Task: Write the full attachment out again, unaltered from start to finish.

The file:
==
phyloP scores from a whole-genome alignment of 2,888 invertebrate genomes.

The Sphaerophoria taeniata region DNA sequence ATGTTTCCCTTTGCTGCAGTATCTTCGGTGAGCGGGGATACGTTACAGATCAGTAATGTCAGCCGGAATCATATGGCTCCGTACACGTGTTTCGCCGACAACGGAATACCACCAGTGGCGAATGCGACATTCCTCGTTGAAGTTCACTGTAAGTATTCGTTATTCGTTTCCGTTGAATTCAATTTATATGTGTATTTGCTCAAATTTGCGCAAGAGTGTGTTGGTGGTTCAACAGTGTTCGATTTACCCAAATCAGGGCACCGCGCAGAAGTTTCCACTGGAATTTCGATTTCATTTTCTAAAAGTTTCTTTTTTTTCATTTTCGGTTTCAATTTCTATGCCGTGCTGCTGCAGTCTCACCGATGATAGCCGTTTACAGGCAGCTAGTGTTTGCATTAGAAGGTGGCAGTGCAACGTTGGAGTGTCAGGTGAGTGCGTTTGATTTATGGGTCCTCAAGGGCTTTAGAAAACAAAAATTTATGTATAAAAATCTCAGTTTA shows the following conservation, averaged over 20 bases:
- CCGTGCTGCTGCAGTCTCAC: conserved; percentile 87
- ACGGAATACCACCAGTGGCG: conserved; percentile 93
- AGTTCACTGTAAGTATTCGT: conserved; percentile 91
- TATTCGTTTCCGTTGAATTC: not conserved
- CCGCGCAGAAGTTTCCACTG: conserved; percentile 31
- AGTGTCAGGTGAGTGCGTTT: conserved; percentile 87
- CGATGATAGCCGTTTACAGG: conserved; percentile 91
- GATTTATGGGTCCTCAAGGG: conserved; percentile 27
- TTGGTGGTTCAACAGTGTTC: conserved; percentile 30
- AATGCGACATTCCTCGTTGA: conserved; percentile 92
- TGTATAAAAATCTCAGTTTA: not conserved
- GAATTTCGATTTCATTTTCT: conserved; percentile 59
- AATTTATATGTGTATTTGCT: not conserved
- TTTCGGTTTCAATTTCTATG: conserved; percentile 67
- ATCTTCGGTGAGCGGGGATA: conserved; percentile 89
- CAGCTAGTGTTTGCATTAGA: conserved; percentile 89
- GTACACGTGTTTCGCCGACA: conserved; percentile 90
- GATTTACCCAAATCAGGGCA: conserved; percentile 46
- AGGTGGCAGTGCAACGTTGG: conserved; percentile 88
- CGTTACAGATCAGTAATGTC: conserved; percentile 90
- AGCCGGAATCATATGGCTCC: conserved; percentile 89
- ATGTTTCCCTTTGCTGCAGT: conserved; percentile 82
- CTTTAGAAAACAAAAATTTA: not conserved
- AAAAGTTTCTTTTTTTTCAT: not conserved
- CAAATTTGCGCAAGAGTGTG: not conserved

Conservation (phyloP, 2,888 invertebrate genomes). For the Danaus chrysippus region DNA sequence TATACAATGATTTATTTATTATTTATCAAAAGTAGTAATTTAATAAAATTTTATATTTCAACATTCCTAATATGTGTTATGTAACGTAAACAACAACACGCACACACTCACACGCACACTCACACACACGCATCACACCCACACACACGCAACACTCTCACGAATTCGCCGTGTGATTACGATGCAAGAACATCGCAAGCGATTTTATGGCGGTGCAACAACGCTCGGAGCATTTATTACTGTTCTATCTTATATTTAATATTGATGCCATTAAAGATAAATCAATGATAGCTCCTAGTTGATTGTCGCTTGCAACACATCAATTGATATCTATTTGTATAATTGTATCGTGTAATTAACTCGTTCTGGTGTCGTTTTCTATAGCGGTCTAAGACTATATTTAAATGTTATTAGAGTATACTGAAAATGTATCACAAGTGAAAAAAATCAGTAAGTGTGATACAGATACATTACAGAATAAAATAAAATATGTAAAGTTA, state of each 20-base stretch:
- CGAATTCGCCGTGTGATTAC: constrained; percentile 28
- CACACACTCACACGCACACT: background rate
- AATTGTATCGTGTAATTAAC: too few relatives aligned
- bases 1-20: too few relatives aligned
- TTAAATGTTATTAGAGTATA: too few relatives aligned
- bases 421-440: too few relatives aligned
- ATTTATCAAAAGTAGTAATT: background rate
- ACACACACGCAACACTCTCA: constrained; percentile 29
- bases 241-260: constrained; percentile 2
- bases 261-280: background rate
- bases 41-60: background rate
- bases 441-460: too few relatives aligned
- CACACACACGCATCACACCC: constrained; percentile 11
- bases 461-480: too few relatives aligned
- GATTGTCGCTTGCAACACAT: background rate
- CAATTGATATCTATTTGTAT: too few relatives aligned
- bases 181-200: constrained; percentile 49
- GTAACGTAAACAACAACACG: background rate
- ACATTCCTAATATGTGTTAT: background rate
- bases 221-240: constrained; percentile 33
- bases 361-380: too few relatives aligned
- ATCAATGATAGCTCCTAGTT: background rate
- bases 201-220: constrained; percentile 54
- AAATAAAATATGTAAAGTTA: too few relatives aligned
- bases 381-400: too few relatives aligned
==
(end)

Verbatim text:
phyloP scores from a whole-genome alignment of 2,888 invertebrate genomes.

The Sphaerophoria taeniata region DNA sequence ATGTTTCCCTTTGCTGCAGTATCTTCGGTGAGCGGGGATACGTTACAGATCAGTAATGTCAGCCGGAATCATATGGCTCCGTACACGTGTTTCGCCGACAACGGAATACCACCAGTGGCGAATGCGACATTCCTCGTTGAAGTTCACTGTAAGTATTCGTTATTCGTTTCCGTTGAATTCAATTTATATGTGTATTTGCTCAAATTTGCGCAAGAGTGTGTTGGTGGTTCAACAGTGTTCGATTTACCCAAATCAGGGCACCGCGCAGAAGTTTCCACTGGAATTTCGATTTCATTTTCTAAAAGTTTCTTTTTTTTCATTTTCGGTTTCAATTTCTATGCCGTGCTGCTGCAGTCTCACCGATGATAGCCGTTTACAGGCAGCTAGTGTTTGCATTAGAAGGTGGCAGTGCAACGTTGGAGTGTCAGGTGAGTGCGTTTGATTTATGGGTCCTCAAGGGCTTTAGAAAACAAAAATTTATGTATAAAAATCTCAGTTTA shows the following conservation, averaged over 20 bases:
- CCGTGCTGCTGCAGTCTCAC: conserved; percentile 87
- ACGGAATACCACCAGTGGCG: conserved; percentile 93
- AGTTCACTGTAAGTATTCGT: conserved; percentile 91
- TATTCGTTTCCGTTGAATTC: not conserved
- CCGCGCAGAAGTTTCCACTG: conserved; percentile 31
- AGTGTCAGGTGAGTGCGTTT: conserved; percentile 87
- CGATGATAGCCGTTTACAGG: conserved; percentile 91
- GATTTATGGGTCCTCAAGGG: conserved; percentile 27
- TTGGTGGTTCAACAGTGTTC: conserved; percentile 30
- AATGCGACATTCCTCGTTGA: conserved; percentile 92
- TGTATAAAAATCTCAGTTTA: not conserved
- GAATTTCGATTTCATTTTCT: conserved; percentile 59
- AATTTATATGTGTATTTGCT: not conserved
- TTTCGGTTTCAATTTCTATG: conserved; percentile 67
- ATCTTCGGTGAGCGGGGATA: conserved; percentile 89
- CAGCTAGTGTTTGCATTAGA: conserved; percentile 89
- GTACACGTGTTTCGCCGACA: conserved; percentile 90
- GATTTACCCAAATCAGGGCA: conserved; percentile 46
- AGGTGGCAGTGCAACGTTGG: conserved; percentile 88
- CGTTACAGATCAGTAATGTC: conserved; percentile 90
- AGCCGGAATCATATGGCTCC: conserved; percentile 89
- ATGTTTCCCTTTGCTGCAGT: conserved; percentile 82
- CTTTAGAAAACAAAAATTTA: not conserved
- AAAAGTTTCTTTTTTTTCAT: not conserved
- CAAATTTGCGCAAGAGTGTG: not conserved

Conservation (phyloP, 2,888 invertebrate genomes). For the Danaus chrysippus region DNA sequence TATACAATGATTTATTTATTATTTATCAAAAGTAGTAATTTAATAAAATTTTATATTTCAACATTCCTAATATGTGTTATGTAACGTAAACAACAACACGCACACACTCACACGCACACTCACACACACGCATCACACCCACACACACGCAACACTCTCACGAATTCGCCGTGTGATTACGATGCAAGAACATCGCAAGCGATTTTATGGCGGTGCAACAACGCTCGGAGCATTTATTACTGTTCTATCTTATATTTAATATTGATGCCATTAAAGATAAATCAATGATAGCTCCTAGTTGATTGTCGCTTGCAACACATCAATTGATATCTATTTGTATAATTGTATCGTGTAATTAACTCGTTCTGGTGTCGTTTTCTATAGCGGTCTAAGACTATATTTAAATGTTATTAGAGTATACTGAAAATGTATCACAAGTGAAAAAAATCAGTAAGTGTGATACAGATACATTACAGAATAAAATAAAATATGTAAAGTTA, state of each 20-base stretch:
- CGAATTCGCCGTGTGATTAC: constrained; percentile 28
- CACACACTCACACGCACACT: background rate
- AATTGTATCGTGTAATTAAC: too few relatives aligned
- bases 1-20: too few relatives aligned
- TTAAATGTTATTAGAGTATA: too few relatives aligned
- bases 421-440: too few relatives aligned
- ATTTATCAAAAGTAGTAATT: background rate
- ACACACACGCAACACTCTCA: constrained; percentile 29
- bases 241-260: constrained; percentile 2
- bases 261-280: background rate
- bases 41-60: background rate
- bases 441-460: too few relatives aligned
- CACACACACGCATCACACCC: constrained; percentile 11
- bases 461-480: too few relatives aligned
- GATTGTCGCTTGCAACACAT: background rate
- CAATTGATATCTATTTGTAT: too few relatives aligned
- bases 181-200: constrained; percentile 49
- GTAACGTAAACAACAACACG: background rate
- ACATTCCTAATATGTGTTAT: background rate
- bases 221-240: constrained; percentile 33
- bases 361-380: too few relatives aligned
- ATCAATGATAGCTCCTAGTT: background rate
- bases 201-220: constrained; percentile 54
- AAATAAAATATGTAAAGTTA: too few relatives aligned
- bases 381-400: too few relatives aligned